Cultivate Christian etiquette - 28 January 2019

Hennie Symington

Be wise in the way you act towards those who are not believers, making good use of every opportunity you have. Your speech should always be pleasant and interesting, and you should know how to give the right answer to everyone.  Colossians 4:5-6

“Where are your manners?” is a question we often ask when people misbehave or break the rules of etiquette. It upsets us when people push in front of us, or use foul language in public. But what about our Christian etiquette? We are often confronted with ethical issues which we think don’t really impact on society. For example, do I always keep my promises, do I always tell the whole truth and nothing but the truth? Do I pay my debts and do I give my share of money to the church and the needy? How do I treat my elderly parents?

Surely, as Christians we ought to reflect a certain attitude towards life which set us apart from the rest of society. In our minds the question we should constantly consider is Jesus’ question to his disciples: “What makes you different from the others?” In a world where the only “thank-you” you can be sure of comes from the well-mannered ATM, the challenge to be different becomes so much greater.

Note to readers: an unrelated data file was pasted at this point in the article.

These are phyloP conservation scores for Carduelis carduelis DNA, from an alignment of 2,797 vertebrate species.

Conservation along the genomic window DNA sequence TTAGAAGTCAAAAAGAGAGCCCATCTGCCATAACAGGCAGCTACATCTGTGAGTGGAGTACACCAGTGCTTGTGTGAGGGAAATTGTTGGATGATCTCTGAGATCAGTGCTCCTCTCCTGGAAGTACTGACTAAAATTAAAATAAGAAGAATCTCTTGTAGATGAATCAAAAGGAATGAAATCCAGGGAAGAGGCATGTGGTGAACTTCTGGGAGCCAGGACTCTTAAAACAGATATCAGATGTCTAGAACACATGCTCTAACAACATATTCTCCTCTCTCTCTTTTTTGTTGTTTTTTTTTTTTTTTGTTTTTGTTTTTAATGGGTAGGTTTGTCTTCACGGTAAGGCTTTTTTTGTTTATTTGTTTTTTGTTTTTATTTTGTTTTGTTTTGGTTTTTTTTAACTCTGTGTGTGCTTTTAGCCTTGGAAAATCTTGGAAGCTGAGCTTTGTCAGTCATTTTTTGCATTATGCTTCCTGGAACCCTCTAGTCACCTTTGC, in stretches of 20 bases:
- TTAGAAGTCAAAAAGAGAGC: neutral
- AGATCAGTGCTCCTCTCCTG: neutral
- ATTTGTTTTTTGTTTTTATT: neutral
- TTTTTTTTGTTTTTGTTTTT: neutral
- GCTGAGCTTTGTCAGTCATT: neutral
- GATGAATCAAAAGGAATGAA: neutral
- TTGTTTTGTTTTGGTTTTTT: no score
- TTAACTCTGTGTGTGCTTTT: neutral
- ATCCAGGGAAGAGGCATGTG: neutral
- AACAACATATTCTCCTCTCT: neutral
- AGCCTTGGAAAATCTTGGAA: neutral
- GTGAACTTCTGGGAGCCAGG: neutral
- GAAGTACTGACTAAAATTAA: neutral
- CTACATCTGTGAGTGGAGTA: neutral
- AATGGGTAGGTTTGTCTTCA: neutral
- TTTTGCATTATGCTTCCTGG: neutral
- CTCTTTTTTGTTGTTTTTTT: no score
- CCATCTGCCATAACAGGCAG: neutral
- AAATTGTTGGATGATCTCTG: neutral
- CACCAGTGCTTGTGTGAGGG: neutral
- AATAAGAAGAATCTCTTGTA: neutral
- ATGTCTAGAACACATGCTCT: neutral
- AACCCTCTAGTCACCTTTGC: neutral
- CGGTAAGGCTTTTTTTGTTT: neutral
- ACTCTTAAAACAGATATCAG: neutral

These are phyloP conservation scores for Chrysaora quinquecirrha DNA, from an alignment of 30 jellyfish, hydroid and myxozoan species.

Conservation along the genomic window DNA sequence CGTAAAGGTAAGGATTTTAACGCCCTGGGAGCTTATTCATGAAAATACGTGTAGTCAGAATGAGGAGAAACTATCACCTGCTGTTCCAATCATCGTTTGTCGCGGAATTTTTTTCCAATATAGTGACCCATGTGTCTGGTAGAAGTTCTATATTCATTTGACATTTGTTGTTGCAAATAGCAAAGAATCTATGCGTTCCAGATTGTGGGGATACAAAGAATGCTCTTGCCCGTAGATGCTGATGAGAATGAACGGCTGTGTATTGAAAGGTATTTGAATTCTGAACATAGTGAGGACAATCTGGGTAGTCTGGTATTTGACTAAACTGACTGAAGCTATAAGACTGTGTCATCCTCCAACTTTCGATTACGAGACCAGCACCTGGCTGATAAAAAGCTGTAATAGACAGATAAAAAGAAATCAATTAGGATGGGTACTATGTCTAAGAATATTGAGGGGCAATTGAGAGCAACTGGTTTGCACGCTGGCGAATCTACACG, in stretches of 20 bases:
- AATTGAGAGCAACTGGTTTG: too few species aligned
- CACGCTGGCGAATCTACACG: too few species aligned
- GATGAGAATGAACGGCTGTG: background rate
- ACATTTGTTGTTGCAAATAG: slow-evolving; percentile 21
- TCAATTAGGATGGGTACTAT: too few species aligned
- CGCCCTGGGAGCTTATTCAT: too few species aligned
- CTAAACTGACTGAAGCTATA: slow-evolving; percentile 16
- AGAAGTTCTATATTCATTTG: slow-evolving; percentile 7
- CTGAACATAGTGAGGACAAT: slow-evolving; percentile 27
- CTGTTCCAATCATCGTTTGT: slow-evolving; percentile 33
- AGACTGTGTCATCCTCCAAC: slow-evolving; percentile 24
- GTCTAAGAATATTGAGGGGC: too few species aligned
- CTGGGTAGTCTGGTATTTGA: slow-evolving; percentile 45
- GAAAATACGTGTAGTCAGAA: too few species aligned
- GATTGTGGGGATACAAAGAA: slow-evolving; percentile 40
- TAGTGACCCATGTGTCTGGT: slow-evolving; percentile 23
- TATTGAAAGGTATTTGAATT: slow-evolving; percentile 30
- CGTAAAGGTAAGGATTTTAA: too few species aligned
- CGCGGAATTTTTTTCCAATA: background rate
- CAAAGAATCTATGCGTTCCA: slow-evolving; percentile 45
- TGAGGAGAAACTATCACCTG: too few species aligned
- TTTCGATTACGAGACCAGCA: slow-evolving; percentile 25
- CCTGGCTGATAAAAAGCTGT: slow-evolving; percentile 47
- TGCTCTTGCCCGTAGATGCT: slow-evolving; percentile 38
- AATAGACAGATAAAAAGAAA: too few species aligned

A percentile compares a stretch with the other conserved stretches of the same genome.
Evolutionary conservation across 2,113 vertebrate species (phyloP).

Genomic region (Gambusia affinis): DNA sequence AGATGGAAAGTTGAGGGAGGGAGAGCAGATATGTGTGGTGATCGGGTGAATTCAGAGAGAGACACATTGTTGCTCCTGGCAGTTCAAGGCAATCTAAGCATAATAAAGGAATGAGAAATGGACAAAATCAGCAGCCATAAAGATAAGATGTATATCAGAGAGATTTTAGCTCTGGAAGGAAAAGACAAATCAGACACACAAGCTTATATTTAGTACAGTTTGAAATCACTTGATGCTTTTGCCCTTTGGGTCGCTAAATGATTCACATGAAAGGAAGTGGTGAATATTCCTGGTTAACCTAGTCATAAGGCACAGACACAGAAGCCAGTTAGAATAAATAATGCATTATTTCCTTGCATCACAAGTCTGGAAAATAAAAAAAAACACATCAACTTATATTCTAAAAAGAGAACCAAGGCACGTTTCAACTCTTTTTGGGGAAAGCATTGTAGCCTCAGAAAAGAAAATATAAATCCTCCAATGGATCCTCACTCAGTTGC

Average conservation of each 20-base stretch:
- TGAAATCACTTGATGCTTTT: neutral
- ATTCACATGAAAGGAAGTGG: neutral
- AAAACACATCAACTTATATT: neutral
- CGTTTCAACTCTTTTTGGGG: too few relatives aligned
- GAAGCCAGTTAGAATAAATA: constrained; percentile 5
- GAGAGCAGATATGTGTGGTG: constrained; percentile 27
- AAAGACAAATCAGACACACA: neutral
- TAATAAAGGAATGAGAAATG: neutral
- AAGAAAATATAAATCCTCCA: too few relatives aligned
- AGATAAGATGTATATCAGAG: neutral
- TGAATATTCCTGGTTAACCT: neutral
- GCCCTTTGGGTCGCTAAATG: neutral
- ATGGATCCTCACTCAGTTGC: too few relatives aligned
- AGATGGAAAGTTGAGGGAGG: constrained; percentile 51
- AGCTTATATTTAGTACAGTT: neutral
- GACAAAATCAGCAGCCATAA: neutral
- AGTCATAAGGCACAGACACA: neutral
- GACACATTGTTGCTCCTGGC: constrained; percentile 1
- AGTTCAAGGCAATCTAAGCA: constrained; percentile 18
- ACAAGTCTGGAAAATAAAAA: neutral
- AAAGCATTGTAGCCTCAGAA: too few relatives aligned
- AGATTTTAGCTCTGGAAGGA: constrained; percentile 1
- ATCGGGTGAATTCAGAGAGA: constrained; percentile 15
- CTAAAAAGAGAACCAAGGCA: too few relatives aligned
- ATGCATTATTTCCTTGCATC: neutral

The following incident reflects something of a godly etiquette. Recently, a friend on a flight from London to New York was seated next to woman who seemed terribly sad. It turns out that her husband who would have been on the flight with her, had died the previous week and my friend was sitting in the seat he would have had. As a devout Christian, she started asking God what she could to do comfort the woman next to her. “Take her hand,” came the answer loud and clear. “But God, I can’t just do that. Are you sure that’s what I should do?” she responded. “Take her hand!” the answer came back. So she did. For the duration of the flight, they sat silently hand in hand as the tears rolled down the woman’s cheeks. At the end of the flight, she simply said to my friend: “You will never know what this meant to me.”

These are deeds that reflect our Christian manners. Many centuries before, St Francis of Assisi understood something of this when he kissed the face and the hands of a beggar as he placed a coin in his hands.

Prayer: Lord, random acts of kindness should be the rule and not the exception for those who profess to love you. Remind me of my task as I journey through your world. Amen

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